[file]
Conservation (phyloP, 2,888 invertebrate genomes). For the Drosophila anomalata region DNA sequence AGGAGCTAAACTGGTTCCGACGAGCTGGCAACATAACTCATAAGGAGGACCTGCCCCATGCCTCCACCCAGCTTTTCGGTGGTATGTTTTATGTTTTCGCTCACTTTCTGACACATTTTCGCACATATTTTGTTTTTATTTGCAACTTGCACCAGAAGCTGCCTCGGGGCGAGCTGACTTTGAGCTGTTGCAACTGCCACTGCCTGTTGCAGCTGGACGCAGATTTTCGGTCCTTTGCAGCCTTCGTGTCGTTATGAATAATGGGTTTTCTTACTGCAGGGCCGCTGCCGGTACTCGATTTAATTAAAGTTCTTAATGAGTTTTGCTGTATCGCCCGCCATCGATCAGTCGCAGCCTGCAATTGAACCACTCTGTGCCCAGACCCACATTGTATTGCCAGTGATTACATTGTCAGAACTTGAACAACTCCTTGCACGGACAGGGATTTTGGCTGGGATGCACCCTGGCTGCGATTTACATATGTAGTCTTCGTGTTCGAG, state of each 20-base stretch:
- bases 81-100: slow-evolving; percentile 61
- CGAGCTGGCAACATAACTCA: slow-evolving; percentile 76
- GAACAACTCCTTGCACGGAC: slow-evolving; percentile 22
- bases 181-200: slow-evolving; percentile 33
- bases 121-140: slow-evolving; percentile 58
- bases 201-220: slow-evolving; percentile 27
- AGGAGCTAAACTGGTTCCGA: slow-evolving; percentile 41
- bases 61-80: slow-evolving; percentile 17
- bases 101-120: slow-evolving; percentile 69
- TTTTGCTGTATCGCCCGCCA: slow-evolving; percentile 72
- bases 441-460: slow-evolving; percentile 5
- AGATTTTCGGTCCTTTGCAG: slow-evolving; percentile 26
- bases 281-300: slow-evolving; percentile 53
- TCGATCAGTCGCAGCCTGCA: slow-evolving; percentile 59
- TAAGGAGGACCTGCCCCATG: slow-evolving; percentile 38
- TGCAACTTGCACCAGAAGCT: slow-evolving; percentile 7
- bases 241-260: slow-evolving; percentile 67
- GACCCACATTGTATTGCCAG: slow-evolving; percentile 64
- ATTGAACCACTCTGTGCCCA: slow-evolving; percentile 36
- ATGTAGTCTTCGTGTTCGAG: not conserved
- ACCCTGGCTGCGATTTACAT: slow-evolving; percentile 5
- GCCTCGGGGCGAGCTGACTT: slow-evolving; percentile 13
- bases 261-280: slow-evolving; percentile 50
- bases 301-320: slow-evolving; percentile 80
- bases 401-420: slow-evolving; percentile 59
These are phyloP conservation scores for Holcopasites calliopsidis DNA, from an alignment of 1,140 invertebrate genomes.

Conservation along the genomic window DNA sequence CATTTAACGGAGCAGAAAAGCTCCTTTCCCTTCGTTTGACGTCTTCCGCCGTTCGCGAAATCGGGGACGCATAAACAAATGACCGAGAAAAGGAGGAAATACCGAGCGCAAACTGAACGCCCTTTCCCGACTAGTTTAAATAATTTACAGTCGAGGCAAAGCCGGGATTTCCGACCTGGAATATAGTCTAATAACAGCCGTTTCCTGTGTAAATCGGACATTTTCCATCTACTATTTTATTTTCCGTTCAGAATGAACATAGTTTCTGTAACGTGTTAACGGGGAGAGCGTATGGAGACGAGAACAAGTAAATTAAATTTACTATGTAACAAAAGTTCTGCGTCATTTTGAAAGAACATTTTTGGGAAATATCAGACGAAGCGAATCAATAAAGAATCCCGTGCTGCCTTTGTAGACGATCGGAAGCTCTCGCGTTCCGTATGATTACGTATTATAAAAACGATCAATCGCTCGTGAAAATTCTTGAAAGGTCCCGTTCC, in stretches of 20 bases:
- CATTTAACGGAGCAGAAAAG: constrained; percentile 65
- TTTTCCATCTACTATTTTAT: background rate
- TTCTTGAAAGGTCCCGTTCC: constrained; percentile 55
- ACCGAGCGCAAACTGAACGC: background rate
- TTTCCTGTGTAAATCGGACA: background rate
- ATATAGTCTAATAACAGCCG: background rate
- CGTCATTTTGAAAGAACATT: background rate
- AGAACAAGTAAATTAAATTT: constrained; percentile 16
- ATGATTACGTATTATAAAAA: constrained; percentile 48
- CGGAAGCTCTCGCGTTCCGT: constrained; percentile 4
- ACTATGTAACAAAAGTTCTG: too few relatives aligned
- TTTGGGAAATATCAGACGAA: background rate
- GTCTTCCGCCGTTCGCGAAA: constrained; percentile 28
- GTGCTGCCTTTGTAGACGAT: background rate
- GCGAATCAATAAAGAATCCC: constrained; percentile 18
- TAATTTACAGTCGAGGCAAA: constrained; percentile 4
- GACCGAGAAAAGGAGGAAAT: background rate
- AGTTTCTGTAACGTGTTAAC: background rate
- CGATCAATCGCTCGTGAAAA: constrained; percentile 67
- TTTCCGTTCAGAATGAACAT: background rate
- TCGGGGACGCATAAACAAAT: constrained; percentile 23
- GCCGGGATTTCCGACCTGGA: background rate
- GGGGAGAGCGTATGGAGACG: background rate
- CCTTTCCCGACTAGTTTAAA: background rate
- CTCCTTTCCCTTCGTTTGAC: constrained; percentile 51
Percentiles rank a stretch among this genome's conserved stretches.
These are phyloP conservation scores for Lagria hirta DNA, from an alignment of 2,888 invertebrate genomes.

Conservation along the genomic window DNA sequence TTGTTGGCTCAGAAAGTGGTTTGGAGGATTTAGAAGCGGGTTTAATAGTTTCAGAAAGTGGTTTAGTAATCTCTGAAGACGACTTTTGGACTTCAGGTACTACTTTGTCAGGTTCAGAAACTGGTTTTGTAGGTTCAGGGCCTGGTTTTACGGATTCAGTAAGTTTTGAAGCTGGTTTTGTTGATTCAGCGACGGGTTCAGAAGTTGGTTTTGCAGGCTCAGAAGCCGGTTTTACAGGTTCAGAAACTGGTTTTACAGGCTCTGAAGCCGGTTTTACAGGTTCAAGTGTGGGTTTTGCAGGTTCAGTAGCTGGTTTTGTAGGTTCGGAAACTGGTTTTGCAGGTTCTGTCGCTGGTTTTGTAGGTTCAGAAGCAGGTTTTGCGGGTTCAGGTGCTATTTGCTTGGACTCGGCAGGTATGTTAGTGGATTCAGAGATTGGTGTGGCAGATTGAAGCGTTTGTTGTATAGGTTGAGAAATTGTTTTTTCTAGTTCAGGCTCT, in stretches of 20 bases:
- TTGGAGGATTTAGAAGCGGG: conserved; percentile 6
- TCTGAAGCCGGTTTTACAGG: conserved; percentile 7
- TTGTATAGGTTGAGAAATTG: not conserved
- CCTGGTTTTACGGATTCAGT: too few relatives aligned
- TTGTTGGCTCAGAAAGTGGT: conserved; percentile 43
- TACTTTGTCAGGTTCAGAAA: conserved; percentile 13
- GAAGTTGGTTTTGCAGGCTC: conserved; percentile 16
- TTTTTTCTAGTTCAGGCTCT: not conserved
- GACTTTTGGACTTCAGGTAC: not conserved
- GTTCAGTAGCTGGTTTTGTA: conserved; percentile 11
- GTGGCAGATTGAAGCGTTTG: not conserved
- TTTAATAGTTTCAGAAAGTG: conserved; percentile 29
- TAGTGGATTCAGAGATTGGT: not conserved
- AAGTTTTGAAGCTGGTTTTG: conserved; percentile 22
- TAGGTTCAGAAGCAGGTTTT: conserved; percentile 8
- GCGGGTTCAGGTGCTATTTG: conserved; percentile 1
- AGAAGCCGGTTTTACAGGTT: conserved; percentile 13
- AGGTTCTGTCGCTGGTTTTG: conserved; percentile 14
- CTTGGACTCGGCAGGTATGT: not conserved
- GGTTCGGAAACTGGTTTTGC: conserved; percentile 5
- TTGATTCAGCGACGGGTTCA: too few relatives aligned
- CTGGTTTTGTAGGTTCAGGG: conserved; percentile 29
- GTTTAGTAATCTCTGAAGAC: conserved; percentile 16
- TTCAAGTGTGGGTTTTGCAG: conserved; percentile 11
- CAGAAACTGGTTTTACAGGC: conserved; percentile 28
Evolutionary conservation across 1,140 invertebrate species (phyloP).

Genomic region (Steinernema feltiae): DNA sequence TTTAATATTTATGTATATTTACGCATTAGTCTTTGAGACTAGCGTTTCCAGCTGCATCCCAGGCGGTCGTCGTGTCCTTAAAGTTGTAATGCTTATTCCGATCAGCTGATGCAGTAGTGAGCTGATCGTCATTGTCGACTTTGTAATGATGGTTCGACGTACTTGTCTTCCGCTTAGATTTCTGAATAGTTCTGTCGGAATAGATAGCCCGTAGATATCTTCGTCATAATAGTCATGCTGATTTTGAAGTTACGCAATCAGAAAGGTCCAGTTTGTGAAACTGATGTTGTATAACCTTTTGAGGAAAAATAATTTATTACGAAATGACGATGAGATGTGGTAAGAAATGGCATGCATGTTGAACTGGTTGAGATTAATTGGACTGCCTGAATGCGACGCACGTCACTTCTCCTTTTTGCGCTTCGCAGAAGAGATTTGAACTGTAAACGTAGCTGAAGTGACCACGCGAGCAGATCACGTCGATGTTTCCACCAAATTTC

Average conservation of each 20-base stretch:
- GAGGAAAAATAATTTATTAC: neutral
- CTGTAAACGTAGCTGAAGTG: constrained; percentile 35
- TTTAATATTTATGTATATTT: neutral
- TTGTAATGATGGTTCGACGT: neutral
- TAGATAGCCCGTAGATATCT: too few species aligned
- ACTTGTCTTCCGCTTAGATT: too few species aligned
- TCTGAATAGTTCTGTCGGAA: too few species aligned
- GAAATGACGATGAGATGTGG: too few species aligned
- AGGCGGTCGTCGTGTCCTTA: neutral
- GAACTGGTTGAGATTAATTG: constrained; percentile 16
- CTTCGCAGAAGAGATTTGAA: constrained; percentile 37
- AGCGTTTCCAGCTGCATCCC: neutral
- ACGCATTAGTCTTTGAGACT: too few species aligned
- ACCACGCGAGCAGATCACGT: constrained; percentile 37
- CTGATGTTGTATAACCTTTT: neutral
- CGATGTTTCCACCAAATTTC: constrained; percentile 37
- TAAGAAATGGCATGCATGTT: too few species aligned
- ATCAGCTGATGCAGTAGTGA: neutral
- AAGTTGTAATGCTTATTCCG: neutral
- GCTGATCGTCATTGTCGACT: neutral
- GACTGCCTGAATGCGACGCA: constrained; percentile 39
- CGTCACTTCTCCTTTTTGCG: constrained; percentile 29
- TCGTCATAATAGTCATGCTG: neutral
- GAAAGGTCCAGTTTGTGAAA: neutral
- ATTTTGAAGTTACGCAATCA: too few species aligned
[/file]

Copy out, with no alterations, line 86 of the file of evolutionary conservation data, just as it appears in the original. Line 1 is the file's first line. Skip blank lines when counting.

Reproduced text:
- CTGTAAACGTAGCTGAAGTG: constrained; percentile 35